Welcome to the Tax Insights Podcast, where we break down complex tax topics into bite-sized how-tos. In this episode of Tax Insights Podcast, Jeff Dvorachek sheds light on why charging interest on such loans is essential, unraveling the complexities and implications for both lenders and borrowers alike. Tune in now!
Join us on today’s episode of Tax Insights as Jeff dives into an often-overlooked aspect of personal finance: interest rates on personal family loans. Discover why charging interest on such loans is not just a choice, but a legal requirement, and learn how the IRS ensures compliance even within familial transactions.
Host: Today, Jeff, on the program. Interesting topic. A topic I don’t think we have ever covered here on this program in all of the years doing the show and it is talking about loans but more specifically interest rates on personal family loans. You and I were talking before the show began, Jeff. I did not know that if you receive a personal loan from an individual that they have to legally charge you interest. Walk us through this.
Jeff: Right. And we saw this a lot in the past but we’re seeing it even more now as interest rates start to creep up. You know, if you go to the bank and you get a personal loan or you get a loan for a house, that loan is going to be somewhere between maybe six and a half to maybe eight and a half percent interest. And sometimes that’s unaffordable to people. So what they’ll do is they’ll talk to family members and see if the family member will actually lend them money. And at that time, yes, the family member really has to charge that person interest.
Host: I did not again, I don’t, I never knew this. I didn’t know if more of our listeners know this as well, too. Does that family member then have to claim that interest that they received as part of income?
Jeff: They do. So the one that loans the money, let’s say that they get $10 worth of interest, that $10 is taxable income on their return because they, you know, received more than the principal amount. So even again, if that individual does not want to get, they don’t want to make money off of anything, they just want to help a family member. They are still obligated to charge the interest rate for that family individual.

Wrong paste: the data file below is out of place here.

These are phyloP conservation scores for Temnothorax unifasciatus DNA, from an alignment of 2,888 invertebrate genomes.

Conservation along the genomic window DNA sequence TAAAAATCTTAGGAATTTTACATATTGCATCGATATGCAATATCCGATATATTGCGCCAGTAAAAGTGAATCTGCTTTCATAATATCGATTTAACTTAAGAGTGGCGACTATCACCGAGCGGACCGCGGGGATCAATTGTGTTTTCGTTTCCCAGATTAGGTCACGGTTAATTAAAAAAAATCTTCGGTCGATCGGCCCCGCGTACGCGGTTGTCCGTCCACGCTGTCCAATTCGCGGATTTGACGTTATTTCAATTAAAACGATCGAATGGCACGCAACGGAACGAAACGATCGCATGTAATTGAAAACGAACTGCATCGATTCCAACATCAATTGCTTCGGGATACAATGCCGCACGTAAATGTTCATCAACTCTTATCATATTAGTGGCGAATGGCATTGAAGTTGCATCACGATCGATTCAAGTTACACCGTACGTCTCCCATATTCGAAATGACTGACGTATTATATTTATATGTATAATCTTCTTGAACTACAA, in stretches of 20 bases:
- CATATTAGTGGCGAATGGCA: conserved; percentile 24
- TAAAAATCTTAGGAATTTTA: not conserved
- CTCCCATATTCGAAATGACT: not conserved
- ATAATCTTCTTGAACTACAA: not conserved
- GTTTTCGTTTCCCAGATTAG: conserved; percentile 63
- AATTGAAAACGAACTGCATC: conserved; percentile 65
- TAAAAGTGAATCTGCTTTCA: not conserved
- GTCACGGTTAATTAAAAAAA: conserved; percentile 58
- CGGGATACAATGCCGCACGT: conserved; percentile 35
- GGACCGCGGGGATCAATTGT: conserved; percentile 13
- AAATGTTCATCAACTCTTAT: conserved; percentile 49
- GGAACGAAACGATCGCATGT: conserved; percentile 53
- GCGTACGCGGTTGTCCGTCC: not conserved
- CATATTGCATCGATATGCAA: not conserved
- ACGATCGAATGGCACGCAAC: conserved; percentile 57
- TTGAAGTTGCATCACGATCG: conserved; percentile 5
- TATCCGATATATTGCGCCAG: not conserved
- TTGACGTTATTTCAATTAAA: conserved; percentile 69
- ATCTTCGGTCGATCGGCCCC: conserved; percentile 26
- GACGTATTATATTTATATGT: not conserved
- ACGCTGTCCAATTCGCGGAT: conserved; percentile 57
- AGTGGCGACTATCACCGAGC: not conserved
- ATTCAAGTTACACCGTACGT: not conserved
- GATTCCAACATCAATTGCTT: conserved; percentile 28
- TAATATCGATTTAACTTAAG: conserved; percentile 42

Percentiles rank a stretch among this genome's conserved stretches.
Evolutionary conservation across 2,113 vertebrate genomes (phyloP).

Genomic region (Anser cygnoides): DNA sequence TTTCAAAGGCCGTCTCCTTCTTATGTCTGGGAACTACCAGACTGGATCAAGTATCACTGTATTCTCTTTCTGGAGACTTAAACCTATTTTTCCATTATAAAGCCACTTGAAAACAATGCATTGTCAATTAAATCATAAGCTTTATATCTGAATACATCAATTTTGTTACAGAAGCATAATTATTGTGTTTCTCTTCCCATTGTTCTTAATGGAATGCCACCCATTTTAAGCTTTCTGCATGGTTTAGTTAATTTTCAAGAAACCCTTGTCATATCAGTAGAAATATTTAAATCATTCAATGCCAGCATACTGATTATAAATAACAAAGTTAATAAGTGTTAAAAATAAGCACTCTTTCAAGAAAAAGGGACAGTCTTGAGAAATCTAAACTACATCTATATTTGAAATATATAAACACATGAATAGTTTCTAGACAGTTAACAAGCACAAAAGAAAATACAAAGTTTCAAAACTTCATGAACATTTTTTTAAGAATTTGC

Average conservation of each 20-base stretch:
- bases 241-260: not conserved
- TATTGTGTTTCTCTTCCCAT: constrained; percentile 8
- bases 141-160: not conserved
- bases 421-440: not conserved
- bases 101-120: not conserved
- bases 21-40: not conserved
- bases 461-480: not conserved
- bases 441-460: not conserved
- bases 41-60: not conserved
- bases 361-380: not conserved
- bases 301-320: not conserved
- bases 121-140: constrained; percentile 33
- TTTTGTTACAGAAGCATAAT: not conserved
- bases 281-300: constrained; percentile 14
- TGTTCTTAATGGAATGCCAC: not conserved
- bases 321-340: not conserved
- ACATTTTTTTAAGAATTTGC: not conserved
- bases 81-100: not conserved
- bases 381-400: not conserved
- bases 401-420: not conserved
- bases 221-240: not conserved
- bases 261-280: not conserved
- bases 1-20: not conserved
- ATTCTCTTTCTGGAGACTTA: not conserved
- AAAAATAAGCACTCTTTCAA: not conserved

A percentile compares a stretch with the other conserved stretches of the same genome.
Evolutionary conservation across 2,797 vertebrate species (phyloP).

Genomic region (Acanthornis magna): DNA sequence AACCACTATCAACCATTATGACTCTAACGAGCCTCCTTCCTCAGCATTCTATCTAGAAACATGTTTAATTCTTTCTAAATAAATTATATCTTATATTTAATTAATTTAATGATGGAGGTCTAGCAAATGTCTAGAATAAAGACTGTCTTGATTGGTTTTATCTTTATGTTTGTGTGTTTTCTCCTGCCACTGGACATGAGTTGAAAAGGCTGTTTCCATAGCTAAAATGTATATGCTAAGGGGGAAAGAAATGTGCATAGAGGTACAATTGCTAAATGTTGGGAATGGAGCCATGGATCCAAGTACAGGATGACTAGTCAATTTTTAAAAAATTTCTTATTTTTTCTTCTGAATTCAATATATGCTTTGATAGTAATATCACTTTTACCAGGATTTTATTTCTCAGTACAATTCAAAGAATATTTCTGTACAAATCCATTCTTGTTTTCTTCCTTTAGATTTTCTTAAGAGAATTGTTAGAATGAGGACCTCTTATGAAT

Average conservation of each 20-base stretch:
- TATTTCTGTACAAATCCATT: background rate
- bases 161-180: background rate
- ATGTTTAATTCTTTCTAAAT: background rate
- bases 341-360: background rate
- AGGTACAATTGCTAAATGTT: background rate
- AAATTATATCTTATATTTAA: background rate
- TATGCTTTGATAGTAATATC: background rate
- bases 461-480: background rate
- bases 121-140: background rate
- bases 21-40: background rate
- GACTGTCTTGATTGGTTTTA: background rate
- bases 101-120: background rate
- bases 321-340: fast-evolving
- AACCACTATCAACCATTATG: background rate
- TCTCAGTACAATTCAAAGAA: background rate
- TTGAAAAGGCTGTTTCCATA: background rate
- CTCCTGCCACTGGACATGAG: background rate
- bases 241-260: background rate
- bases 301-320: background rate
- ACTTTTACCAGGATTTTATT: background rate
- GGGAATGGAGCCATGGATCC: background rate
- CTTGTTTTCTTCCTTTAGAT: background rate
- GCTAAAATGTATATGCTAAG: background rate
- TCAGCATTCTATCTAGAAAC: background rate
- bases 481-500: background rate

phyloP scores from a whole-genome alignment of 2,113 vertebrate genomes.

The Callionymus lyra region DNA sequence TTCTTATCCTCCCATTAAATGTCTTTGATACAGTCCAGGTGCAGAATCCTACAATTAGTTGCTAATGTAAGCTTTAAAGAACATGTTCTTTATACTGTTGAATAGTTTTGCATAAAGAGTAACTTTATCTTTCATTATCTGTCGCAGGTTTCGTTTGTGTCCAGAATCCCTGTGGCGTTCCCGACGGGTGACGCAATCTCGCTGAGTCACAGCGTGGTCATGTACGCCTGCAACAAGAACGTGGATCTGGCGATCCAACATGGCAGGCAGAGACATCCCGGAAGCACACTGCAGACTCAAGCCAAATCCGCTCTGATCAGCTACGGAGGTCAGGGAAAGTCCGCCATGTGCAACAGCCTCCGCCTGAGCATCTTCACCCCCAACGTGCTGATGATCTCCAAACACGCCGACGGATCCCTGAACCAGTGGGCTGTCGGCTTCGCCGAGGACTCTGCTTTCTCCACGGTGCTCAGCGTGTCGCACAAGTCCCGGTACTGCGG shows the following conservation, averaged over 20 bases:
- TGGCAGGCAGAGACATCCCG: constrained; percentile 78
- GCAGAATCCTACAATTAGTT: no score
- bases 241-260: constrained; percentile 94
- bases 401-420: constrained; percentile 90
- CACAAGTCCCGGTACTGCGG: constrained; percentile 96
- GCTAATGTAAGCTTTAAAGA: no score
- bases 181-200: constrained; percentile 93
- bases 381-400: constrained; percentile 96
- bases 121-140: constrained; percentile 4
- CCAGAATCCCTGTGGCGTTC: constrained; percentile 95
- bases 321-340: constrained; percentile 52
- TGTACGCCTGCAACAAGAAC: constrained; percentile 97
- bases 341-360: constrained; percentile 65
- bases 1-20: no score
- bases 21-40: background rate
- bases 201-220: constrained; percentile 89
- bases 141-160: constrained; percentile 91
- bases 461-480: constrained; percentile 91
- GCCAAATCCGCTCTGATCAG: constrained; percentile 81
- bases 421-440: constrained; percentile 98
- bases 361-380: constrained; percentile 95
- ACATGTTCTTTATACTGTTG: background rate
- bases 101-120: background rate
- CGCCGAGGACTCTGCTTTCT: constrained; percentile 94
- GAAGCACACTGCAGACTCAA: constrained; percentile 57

Host: Can they then give that money back to them as, as a gift at the end of the loan?
Jeff: They certainly can, but it’s still going to cost them tax because you still have to pick that interest up on your tax return. Now what the IRS says is they say if you have a loan to anybody, family member or non-family member of $10,000 or more, you’re required to charge a certain amount of interest. And that’s called the Applicable Federal Rate. And that rate really depends on whether it’s a short-term loan, a mid-term loan, or a long-term loan. You know, we were talking before that, you know, interest rates in the bank can be like six, seven, eight percent. But for a long-term loan, the minimum that the IRS will allow you to charge is somewhere around, right now it’s about 4%. So there is definitely a tax and interest savings there by, you know, loaning it from a family member.
Host: Why would the IRS require this for a personal loan? Like why does the IRS care if you want to loan out your money?
Jeff: So you know, at the end of the day, your taxed on your worldwide income, right? So if I loan you $10,000 here and you pay me $10,500 back or you may pay me $10,000 back. There’s still some benefit that I received on that and the IRS of course wants to tax that benefit and they’ll tax it whether it’s, you know, the interest rate that you charge or they’ll just impute the interest based off of what you should have charged. So no matter if you charge interest or not, they’re still going to get their taxes out of it.
Host: Interesting. Jeff, a lot of great information. And again, this is why I think listeners, you need to surround yourself with experts in the field so that you don’t break a law knowingly or unknowingly. And in this case scenario, I think a lot of people may not realize that if you do a personal loan, you have to legally charge that individual an interest rate. Yes, it’s lower than what the banks are at, but you still have to do that. And there’s really no way around that, Jeff. Is there?
Jeff: Yeah, that’s right. And from the IRS point of view, that is correct.
Host: Jeff, great information. Thank you for sharing with our listeners. How would our listeners connect with you and the team over at Hawkins Ash?
Jeff: I would go to our website, which is HawkinsAsh.CPA and go to that CPA HQ section. A lot of good information there.